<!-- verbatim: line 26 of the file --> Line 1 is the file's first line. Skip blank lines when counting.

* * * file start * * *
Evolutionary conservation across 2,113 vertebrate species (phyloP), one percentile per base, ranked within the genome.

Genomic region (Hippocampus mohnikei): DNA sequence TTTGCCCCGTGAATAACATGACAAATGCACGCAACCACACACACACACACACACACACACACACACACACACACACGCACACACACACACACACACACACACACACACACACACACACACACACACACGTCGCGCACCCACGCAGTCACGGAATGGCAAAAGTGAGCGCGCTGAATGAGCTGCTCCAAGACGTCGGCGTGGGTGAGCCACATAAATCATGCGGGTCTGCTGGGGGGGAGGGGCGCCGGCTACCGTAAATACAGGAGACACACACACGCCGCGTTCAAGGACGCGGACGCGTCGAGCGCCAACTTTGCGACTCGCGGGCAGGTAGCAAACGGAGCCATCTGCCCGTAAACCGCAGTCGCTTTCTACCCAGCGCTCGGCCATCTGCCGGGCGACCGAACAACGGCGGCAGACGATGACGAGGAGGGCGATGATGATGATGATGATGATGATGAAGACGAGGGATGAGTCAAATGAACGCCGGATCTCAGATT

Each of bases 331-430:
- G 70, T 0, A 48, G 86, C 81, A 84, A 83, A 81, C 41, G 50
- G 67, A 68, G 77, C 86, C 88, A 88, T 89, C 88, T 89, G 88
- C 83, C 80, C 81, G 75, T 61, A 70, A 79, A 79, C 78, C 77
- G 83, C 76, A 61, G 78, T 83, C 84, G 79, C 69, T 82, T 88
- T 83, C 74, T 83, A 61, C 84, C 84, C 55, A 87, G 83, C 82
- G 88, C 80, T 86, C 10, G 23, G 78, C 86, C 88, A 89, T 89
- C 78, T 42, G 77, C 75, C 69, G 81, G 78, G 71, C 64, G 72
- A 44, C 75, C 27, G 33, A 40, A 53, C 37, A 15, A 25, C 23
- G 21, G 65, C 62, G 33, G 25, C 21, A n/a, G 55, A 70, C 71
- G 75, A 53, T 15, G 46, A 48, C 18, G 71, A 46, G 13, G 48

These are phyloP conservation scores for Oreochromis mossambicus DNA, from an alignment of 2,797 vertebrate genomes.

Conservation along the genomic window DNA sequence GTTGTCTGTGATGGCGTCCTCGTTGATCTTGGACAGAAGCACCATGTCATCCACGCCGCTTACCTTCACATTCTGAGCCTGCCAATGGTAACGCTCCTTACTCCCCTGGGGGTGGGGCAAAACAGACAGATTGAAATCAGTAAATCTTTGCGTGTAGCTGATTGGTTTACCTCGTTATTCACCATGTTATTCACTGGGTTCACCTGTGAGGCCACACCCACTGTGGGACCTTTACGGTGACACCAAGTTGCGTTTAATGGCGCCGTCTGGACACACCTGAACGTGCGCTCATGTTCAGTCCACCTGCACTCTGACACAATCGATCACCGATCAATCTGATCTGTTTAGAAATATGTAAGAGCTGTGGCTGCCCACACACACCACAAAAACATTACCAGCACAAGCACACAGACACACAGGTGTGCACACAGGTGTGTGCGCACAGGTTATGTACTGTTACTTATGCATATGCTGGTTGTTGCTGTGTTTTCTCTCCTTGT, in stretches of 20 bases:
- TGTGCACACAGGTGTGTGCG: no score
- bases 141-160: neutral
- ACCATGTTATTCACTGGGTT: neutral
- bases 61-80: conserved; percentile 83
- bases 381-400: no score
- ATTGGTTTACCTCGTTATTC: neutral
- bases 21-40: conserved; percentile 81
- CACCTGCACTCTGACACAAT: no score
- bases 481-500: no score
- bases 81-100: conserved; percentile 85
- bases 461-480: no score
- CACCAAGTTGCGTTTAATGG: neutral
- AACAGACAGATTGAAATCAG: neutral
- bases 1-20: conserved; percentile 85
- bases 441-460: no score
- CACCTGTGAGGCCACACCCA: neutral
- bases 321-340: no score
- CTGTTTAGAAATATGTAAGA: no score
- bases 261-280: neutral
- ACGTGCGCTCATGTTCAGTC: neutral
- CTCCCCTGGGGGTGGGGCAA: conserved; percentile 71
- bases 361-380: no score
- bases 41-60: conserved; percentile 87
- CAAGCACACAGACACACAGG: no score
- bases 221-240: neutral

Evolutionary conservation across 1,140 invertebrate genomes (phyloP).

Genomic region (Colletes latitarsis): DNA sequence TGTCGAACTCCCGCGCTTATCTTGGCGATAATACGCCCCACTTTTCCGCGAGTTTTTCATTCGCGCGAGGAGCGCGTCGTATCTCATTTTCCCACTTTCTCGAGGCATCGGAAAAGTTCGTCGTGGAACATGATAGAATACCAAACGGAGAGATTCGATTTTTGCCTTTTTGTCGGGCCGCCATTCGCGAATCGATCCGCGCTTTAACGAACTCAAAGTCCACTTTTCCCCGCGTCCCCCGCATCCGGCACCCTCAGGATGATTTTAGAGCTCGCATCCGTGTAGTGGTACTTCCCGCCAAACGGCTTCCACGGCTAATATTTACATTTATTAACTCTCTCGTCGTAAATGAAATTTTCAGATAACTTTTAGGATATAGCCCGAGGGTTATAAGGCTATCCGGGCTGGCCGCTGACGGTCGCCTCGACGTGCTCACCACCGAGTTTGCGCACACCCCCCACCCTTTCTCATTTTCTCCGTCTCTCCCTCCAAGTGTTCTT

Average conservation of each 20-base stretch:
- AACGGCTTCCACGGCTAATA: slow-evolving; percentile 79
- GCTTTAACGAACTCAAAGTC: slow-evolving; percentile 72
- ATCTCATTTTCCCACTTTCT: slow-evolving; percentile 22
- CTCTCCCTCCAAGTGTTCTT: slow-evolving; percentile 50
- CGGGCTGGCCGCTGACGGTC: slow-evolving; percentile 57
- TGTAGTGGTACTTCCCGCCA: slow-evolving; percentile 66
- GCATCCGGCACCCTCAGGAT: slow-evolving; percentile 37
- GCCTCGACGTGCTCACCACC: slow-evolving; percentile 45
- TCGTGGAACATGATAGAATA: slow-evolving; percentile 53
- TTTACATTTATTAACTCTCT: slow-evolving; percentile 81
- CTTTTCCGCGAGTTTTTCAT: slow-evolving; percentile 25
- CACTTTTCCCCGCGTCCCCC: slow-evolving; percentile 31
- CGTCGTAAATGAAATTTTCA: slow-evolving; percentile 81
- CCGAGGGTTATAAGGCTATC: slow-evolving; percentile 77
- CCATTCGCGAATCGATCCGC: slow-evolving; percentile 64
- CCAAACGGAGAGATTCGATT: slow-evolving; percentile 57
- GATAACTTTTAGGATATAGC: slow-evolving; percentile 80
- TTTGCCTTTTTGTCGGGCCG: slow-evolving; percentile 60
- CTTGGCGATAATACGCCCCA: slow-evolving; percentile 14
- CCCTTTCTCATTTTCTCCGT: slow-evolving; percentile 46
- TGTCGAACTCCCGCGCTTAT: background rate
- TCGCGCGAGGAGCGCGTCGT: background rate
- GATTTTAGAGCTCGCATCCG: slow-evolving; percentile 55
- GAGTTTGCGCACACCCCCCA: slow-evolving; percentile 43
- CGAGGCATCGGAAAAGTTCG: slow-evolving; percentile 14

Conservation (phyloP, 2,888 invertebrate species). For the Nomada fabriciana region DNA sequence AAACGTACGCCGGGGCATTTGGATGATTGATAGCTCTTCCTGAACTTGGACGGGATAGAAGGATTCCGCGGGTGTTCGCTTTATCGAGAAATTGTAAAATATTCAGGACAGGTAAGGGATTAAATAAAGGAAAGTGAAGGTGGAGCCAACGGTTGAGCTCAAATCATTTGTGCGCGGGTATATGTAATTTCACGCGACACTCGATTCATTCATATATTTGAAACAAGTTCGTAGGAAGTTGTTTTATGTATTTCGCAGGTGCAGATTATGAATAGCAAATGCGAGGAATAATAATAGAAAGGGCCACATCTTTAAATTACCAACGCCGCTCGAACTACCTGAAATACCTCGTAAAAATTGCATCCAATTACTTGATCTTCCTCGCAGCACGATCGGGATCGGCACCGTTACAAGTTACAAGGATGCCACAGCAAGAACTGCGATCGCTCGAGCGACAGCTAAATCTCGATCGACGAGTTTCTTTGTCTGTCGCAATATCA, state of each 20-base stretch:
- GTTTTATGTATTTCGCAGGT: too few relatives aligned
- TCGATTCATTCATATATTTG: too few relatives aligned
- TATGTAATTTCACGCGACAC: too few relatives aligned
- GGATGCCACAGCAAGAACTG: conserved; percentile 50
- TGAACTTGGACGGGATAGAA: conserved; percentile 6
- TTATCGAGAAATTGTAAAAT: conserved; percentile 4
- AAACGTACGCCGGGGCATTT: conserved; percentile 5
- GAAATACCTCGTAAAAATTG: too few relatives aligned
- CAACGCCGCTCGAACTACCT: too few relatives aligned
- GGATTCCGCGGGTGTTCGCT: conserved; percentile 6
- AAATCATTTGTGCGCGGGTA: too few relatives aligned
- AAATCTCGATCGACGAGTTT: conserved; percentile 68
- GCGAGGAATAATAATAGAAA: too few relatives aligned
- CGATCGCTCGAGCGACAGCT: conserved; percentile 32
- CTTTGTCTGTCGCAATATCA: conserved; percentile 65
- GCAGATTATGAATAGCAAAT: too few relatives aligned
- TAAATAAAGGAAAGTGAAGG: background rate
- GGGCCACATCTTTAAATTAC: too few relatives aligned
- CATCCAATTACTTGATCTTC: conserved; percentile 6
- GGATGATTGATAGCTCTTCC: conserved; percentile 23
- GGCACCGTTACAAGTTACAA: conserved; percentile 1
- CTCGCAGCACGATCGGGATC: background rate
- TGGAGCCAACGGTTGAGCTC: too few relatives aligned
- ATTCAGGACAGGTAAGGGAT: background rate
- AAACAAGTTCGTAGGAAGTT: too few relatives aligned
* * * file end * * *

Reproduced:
- bases 461-480: no score